In the past 2 weeks I’ve done 3 different countries for various reasons and I’m basically done with the international traveling for the year I think, although Vietnam does tempt me, what have I learnt, in a nutshell, Singapore is suffering basically from a decade of fantastic growth, rental rates have killed the retail market, I see far too many empty spaces (outside the major malls) and that can’t be a good sign for the broader economy, the Philippines is an oligopoly and it will continue to be for the longest time until the government figures out a way to actually gain ownership in some of these larger projects, HK all the buy-side participants are complaining about the increased use of passive investing and how its taking away opportunities.
First car buyer scheme
There’s been a lot of brokers finally writing about the end of the first car buyer scheme and the potential impact here are some things to think about:
- The scheme was started on September 2011, average loan period was 5-6 years, participation was ~1.1 mn cars
- The majority of these car buyers may not be purchasing a new car for another 2-3 years
- It is reported that consumers may prefer to spend on (1) travel (2) daily expenditure (3) home decorating/repairs
- Those that earned below 30k per month may look to purchase a new property
- Some funky maths – if the average person spent 10k per month, or 120k per year on their car from this scheme, and assume that none of them will buy a car for the next 3 years, then 120k x 3 years x 1.1 mn cars = 396 bn baht that could be spent on other items over the next 3 years, boggles the mind doesn’t it? Assume this is all spent on VAT taxable items, then the government will make another 27.7 bn baht of revenues. Of course this may rather exaggerated but still it’s a lot of new spending power that will hit Thailand, lets just hope its not all on iphones…
Byron Wein Monthly Letter
A lot of wonderful nuggets here as usual and here are some snippets and a link to the rest of the letter
You could also argue that historical multiples that indicate the market is expensive don’t apply because interest rates were much higher in earlier cycles. At these yields, equities should sell at somewhere between 25 and 30 times earnings. The public has been selling equity mutual funds and buying bond funds for several years. Hedge funds also have a low equity exposure compared to historical levels. Even long only investors are cautious. This kind of negative market mood generally creates opportunity. Another positive is the fact that no recession seems to be in sight even though the present expansion is 88 months old. Excesses like an inverted yield curve, investor euphoria, a hostile Federal Reserve and bloated inventories do not appear to be present. Even so, some prominent economists think there is a 70% chance of a recession in 2017. I would estimate the probability of the bull market continuing into 2017 at something like 35%.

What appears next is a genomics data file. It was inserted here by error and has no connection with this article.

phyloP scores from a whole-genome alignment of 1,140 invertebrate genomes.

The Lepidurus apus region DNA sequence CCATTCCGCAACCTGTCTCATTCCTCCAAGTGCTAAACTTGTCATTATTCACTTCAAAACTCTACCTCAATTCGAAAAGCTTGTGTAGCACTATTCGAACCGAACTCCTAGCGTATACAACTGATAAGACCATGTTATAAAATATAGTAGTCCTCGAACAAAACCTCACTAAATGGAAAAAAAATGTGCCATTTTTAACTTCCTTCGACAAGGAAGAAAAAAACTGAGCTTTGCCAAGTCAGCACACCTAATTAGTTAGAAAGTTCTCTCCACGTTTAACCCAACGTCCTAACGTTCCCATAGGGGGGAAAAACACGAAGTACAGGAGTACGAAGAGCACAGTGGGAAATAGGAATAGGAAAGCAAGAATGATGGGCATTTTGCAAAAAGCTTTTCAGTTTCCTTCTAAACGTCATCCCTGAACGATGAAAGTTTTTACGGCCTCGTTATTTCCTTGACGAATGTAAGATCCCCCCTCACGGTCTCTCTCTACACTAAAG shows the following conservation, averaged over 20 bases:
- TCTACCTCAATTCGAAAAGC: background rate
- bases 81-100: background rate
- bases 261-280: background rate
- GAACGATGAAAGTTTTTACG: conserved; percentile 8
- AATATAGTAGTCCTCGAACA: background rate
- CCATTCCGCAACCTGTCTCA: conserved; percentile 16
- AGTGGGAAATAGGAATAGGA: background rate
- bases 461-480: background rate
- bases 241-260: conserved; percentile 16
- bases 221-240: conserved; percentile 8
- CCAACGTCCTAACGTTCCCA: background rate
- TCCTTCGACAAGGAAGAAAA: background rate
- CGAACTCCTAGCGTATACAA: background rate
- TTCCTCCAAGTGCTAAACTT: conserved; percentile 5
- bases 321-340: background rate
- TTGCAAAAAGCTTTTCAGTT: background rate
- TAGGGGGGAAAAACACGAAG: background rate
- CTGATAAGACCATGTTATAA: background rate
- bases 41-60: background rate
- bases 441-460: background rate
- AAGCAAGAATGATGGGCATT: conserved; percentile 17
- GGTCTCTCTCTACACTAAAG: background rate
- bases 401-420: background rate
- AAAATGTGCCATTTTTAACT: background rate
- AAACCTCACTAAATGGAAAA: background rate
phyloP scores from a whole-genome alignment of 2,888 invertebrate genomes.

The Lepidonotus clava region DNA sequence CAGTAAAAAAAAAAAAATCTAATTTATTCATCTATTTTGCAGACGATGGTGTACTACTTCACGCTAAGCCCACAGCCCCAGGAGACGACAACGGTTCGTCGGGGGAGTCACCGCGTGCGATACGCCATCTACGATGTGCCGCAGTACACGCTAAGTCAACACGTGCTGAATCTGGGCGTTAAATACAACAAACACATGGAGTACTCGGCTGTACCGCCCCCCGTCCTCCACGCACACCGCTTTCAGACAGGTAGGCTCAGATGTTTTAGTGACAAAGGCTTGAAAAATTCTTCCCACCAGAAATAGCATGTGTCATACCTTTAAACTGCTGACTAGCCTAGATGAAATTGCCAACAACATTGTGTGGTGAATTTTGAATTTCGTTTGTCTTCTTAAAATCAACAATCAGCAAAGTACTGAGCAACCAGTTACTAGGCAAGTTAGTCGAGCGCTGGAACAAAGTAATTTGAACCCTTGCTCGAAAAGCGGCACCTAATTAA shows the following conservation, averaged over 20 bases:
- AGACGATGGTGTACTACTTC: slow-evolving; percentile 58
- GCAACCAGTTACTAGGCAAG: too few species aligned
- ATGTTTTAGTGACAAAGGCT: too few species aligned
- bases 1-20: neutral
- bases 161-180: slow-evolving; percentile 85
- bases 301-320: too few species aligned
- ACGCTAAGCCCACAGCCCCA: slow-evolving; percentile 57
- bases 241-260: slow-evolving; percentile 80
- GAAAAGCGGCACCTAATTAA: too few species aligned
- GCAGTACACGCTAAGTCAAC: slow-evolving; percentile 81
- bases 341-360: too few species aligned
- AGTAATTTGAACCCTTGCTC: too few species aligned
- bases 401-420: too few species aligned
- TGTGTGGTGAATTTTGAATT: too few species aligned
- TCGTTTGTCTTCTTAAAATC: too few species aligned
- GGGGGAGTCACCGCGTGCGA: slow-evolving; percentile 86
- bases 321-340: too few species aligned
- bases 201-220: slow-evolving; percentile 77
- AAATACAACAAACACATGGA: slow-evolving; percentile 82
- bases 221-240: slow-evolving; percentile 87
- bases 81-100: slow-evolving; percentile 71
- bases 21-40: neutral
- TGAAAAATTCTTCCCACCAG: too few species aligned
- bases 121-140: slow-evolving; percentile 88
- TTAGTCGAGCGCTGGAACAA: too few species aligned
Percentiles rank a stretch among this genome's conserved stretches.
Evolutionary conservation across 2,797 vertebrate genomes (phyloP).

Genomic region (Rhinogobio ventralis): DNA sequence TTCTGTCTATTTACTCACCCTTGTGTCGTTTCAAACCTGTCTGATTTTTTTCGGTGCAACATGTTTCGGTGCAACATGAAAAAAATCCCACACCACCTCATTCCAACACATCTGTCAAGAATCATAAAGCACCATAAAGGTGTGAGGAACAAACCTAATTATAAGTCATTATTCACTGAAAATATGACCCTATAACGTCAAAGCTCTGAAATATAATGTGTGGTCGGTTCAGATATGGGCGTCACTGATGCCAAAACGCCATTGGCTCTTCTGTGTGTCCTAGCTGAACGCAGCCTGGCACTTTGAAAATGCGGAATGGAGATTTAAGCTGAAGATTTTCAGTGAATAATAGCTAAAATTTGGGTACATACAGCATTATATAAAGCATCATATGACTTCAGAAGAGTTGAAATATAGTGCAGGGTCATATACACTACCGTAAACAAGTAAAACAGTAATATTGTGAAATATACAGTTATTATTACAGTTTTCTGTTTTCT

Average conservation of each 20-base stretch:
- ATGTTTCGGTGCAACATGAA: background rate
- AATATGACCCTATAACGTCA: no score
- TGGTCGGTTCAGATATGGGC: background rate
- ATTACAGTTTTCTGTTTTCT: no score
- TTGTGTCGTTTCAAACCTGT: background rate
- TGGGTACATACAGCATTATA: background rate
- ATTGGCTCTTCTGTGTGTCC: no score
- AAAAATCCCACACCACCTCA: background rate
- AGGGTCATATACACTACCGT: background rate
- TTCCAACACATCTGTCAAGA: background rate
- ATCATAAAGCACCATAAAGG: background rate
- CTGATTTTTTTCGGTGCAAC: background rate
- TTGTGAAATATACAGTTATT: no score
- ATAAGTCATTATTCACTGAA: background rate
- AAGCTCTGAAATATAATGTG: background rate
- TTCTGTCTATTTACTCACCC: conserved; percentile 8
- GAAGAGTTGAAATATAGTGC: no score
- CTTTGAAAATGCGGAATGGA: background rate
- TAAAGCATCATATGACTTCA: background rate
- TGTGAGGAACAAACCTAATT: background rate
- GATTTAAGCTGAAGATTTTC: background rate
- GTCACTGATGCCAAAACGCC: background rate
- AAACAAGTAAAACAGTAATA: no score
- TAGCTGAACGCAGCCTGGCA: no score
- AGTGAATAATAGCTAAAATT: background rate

7-11 and AIS
Effectively the argument here is that 7-11 wants to charge AIS the same rate as it does to DTAC and TrueMove. The details are:
- AIS currently pays 4%
- DTAC pays 6-7%
- TrueMove pays 7-8%
- CPALL wants AIS to pay 6%
The AIS argument:
- We pay are the largest in the market and therefore give CPALL the most revenues from pre-paid cards, how dare they do this! If they don’t like it we’ll go use the boonterm machines! Note: FSMART will be a huge winner if this is the case and they charge 12% comms
The CPALL argument:
- Well its fair dealing, why should AIS get the discount? And if they don’t want it screw ’em, it’ll help TrueMove
In the end I do see AIS bending over to CPALL’s requirements, it would be a rather ridiculous move to lose the distribution channel that is 7-11
Deutsche Bank Downfall
This is a fantastic article from Spiegel on the downfall of Deutsche Bank, its a 15 minute read (long by today’s younger generation standard) but I highly recommend it.
For most of its 146 years, Deutsche Bank was the embodiment of German values: reliable and safe. Now, the once-proud institution is facing the abyss. SPIEGEL tells the story of how Deutsche’s 1990s rush to join the world banking elite paved the way for its own downfall.